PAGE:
Video game violence isn't vicarious
Violence has been depicted in books and plays for hundreds of years. Grimm's fairy tales have it. Shakespeare has it. Walt Disney movies, made for children, such as "Bambi" and "Pinocchio" have it. When Disney movies are shown there are often a few of the younger children who cry at certain scenes, and some parents will not take their kids to the classic Disney movies. Of course classic adult movies have it too. But something has changed lately.
The violence depicted in today's movies is extreme and graphic. It is very different from the shoot-outs in the old Westerns, where the guys in black hats expired bloodlessly while delivering a few choice remarks.
Psychologists tell us that when you watch a movie or play you vicariously participate in the action. When the hero kills the villain, you experience strong emotion.
Video games are fundamentally different. The player experiences the events, not as a spectator, but as the direct result of his physical actions. He selects the victims. He aims the weapon. He pulls the trigger. Gruesome carnage results. This is a step too far. How long will it take until the game becomes stale, and an urge to do it for real develops? Sadly there are some in our society who cannot resist the urge.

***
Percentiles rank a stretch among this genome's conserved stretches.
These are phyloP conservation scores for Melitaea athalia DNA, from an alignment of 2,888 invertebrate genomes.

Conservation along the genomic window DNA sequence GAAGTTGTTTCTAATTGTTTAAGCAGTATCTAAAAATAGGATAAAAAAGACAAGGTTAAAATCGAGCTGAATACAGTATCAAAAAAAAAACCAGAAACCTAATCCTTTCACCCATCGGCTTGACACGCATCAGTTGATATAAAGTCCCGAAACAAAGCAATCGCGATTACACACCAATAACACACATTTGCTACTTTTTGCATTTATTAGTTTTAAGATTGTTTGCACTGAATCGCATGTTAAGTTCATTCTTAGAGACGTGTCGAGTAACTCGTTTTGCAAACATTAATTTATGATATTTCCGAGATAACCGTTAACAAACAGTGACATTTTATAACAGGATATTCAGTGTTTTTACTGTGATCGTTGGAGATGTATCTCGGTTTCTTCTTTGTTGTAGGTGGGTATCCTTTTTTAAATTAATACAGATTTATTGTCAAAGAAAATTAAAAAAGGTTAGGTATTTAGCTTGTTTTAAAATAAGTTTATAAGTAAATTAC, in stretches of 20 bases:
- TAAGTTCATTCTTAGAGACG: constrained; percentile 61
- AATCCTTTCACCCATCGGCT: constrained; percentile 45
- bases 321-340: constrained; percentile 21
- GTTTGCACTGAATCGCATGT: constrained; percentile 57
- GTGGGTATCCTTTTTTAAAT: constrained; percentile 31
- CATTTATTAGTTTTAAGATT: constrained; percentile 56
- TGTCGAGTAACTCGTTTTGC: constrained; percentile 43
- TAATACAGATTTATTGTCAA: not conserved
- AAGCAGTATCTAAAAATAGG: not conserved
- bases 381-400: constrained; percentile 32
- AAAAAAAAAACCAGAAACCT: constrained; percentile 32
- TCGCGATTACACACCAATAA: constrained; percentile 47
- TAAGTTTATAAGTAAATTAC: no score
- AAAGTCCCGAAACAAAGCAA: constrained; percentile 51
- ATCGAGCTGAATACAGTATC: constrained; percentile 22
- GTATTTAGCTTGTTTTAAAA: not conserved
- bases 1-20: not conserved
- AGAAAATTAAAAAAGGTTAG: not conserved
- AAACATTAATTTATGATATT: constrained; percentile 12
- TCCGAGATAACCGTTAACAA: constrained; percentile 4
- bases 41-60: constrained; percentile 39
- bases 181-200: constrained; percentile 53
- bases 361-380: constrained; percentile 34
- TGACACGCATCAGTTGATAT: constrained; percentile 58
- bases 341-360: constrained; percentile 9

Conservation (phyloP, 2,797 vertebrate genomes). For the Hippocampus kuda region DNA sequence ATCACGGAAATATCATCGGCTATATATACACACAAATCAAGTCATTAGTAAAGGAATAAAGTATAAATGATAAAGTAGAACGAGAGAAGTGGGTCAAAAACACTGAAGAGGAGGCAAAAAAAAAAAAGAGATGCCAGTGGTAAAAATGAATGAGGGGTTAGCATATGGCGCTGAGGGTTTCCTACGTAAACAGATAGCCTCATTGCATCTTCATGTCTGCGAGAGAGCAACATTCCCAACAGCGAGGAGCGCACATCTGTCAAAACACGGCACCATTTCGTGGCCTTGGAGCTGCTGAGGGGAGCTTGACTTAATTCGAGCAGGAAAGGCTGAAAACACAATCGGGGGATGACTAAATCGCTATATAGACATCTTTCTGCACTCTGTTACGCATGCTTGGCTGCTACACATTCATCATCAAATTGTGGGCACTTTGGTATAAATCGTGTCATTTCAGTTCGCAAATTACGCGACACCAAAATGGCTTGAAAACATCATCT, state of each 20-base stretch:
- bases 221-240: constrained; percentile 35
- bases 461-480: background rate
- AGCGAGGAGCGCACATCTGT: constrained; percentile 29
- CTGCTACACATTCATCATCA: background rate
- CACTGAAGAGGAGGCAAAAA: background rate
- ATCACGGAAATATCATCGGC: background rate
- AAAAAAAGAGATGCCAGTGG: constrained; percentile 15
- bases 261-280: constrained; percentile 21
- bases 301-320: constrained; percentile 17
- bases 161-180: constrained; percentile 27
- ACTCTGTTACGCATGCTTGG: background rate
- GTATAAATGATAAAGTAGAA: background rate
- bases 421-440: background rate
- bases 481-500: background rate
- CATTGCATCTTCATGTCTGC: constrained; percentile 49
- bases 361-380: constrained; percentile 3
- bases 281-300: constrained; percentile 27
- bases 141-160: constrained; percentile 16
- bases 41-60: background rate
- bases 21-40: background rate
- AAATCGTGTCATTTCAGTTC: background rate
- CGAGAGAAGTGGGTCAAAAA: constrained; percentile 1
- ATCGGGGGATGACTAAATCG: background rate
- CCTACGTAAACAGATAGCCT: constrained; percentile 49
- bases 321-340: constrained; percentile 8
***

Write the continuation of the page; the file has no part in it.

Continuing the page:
President Obama thinks he can violate the Second Amendment and impose an ineffectual ban on certain models of guns. If you would allow that, why not violate the First Amendment and ban the sort of video games I have described. This might actually do some good. ED DARTFORD
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